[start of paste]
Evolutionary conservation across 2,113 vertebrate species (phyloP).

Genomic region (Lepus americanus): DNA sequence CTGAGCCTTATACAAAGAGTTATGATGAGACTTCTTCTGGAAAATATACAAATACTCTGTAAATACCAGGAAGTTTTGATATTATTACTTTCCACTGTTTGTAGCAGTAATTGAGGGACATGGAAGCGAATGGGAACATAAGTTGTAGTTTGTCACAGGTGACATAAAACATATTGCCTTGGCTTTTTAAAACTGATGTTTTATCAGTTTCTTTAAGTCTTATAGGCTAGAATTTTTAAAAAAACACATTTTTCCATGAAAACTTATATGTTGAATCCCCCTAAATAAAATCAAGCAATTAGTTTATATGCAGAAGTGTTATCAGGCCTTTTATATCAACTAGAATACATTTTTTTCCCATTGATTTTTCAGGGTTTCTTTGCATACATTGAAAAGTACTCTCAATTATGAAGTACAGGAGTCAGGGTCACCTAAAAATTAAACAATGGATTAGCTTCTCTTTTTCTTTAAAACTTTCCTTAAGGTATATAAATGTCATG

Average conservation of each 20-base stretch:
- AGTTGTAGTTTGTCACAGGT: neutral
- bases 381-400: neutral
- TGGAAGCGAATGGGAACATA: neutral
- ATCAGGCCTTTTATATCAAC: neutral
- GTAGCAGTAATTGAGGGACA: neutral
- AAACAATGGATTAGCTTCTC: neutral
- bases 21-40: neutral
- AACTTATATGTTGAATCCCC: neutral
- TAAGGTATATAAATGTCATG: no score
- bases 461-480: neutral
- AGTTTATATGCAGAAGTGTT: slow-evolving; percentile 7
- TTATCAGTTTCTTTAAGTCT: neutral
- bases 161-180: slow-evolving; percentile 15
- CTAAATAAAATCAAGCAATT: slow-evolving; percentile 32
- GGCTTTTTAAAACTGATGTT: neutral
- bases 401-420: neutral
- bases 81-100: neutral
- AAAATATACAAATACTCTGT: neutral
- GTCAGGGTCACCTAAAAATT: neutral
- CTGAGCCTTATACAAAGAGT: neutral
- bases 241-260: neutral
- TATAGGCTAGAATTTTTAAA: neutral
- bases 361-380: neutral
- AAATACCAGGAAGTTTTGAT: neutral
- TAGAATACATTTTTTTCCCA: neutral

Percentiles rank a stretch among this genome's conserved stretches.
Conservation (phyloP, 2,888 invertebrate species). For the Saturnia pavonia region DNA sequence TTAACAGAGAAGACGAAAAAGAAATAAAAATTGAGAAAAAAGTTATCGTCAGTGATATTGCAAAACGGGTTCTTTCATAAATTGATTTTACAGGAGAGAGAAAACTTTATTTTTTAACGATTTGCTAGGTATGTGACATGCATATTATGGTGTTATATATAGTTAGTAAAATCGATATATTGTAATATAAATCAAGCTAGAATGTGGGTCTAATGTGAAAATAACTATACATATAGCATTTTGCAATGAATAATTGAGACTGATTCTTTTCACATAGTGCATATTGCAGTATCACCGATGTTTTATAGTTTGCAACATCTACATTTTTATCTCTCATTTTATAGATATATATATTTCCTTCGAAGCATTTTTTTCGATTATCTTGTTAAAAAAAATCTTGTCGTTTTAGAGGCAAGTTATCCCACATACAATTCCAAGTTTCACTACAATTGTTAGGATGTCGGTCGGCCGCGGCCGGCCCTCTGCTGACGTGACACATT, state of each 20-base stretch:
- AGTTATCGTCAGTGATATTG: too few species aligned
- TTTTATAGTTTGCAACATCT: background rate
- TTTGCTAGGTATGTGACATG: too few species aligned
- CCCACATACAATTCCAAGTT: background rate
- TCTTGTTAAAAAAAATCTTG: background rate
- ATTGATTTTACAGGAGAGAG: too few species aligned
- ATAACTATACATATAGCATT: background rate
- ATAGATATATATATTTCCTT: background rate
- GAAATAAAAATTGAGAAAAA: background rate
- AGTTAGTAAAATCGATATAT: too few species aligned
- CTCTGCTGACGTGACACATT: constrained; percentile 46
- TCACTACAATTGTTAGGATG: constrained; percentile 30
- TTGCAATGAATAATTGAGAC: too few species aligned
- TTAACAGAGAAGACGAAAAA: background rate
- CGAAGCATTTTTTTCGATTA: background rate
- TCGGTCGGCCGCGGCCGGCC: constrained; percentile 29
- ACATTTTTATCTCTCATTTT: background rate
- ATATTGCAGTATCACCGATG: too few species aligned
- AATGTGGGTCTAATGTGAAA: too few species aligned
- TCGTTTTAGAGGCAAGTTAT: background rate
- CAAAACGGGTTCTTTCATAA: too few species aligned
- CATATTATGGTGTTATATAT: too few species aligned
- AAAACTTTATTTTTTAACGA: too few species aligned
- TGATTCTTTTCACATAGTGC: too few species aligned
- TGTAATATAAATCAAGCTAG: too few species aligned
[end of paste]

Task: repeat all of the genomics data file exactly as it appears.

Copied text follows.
Evolutionary conservation across 2,113 vertebrate species (phyloP).

Genomic region (Lepus americanus): DNA sequence CTGAGCCTTATACAAAGAGTTATGATGAGACTTCTTCTGGAAAATATACAAATACTCTGTAAATACCAGGAAGTTTTGATATTATTACTTTCCACTGTTTGTAGCAGTAATTGAGGGACATGGAAGCGAATGGGAACATAAGTTGTAGTTTGTCACAGGTGACATAAAACATATTGCCTTGGCTTTTTAAAACTGATGTTTTATCAGTTTCTTTAAGTCTTATAGGCTAGAATTTTTAAAAAAACACATTTTTCCATGAAAACTTATATGTTGAATCCCCCTAAATAAAATCAAGCAATTAGTTTATATGCAGAAGTGTTATCAGGCCTTTTATATCAACTAGAATACATTTTTTTCCCATTGATTTTTCAGGGTTTCTTTGCATACATTGAAAAGTACTCTCAATTATGAAGTACAGGAGTCAGGGTCACCTAAAAATTAAACAATGGATTAGCTTCTCTTTTTCTTTAAAACTTTCCTTAAGGTATATAAATGTCATG

Average conservation of each 20-base stretch:
- AGTTGTAGTTTGTCACAGGT: neutral
- bases 381-400: neutral
- TGGAAGCGAATGGGAACATA: neutral
- ATCAGGCCTTTTATATCAAC: neutral
- GTAGCAGTAATTGAGGGACA: neutral
- AAACAATGGATTAGCTTCTC: neutral
- bases 21-40: neutral
- AACTTATATGTTGAATCCCC: neutral
- TAAGGTATATAAATGTCATG: no score
- bases 461-480: neutral
- AGTTTATATGCAGAAGTGTT: slow-evolving; percentile 7
- TTATCAGTTTCTTTAAGTCT: neutral
- bases 161-180: slow-evolving; percentile 15
- CTAAATAAAATCAAGCAATT: slow-evolving; percentile 32
- GGCTTTTTAAAACTGATGTT: neutral
- bases 401-420: neutral
- bases 81-100: neutral
- AAAATATACAAATACTCTGT: neutral
- GTCAGGGTCACCTAAAAATT: neutral
- CTGAGCCTTATACAAAGAGT: neutral
- bases 241-260: neutral
- TATAGGCTAGAATTTTTAAA: neutral
- bases 361-380: neutral
- AAATACCAGGAAGTTTTGAT: neutral
- TAGAATACATTTTTTTCCCA: neutral

Percentiles rank a stretch among this genome's conserved stretches.
Conservation (phyloP, 2,888 invertebrate species). For the Saturnia pavonia region DNA sequence TTAACAGAGAAGACGAAAAAGAAATAAAAATTGAGAAAAAAGTTATCGTCAGTGATATTGCAAAACGGGTTCTTTCATAAATTGATTTTACAGGAGAGAGAAAACTTTATTTTTTAACGATTTGCTAGGTATGTGACATGCATATTATGGTGTTATATATAGTTAGTAAAATCGATATATTGTAATATAAATCAAGCTAGAATGTGGGTCTAATGTGAAAATAACTATACATATAGCATTTTGCAATGAATAATTGAGACTGATTCTTTTCACATAGTGCATATTGCAGTATCACCGATGTTTTATAGTTTGCAACATCTACATTTTTATCTCTCATTTTATAGATATATATATTTCCTTCGAAGCATTTTTTTCGATTATCTTGTTAAAAAAAATCTTGTCGTTTTAGAGGCAAGTTATCCCACATACAATTCCAAGTTTCACTACAATTGTTAGGATGTCGGTCGGCCGCGGCCGGCCCTCTGCTGACGTGACACATT, state of each 20-base stretch:
- AGTTATCGTCAGTGATATTG: too few species aligned
- TTTTATAGTTTGCAACATCT: background rate
- TTTGCTAGGTATGTGACATG: too few species aligned
- CCCACATACAATTCCAAGTT: background rate
- TCTTGTTAAAAAAAATCTTG: background rate
- ATTGATTTTACAGGAGAGAG: too few species aligned
- ATAACTATACATATAGCATT: background rate
- ATAGATATATATATTTCCTT: background rate
- GAAATAAAAATTGAGAAAAA: background rate
- AGTTAGTAAAATCGATATAT: too few species aligned
- CTCTGCTGACGTGACACATT: constrained; percentile 46
- TCACTACAATTGTTAGGATG: constrained; percentile 30
- TTGCAATGAATAATTGAGAC: too few species aligned
- TTAACAGAGAAGACGAAAAA: background rate
- CGAAGCATTTTTTTCGATTA: background rate
- TCGGTCGGCCGCGGCCGGCC: constrained; percentile 29
- ACATTTTTATCTCTCATTTT: background rate
- ATATTGCAGTATCACCGATG: too few species aligned
- AATGTGGGTCTAATGTGAAA: too few species aligned
- TCGTTTTAGAGGCAAGTTAT: background rate
- CAAAACGGGTTCTTTCATAA: too few species aligned
- CATATTATGGTGTTATATAT: too few species aligned
- AAAACTTTATTTTTTAACGA: too few species aligned
- TGATTCTTTTCACATAGTGC: too few species aligned
- TGTAATATAAATCAAGCTAG: too few species aligned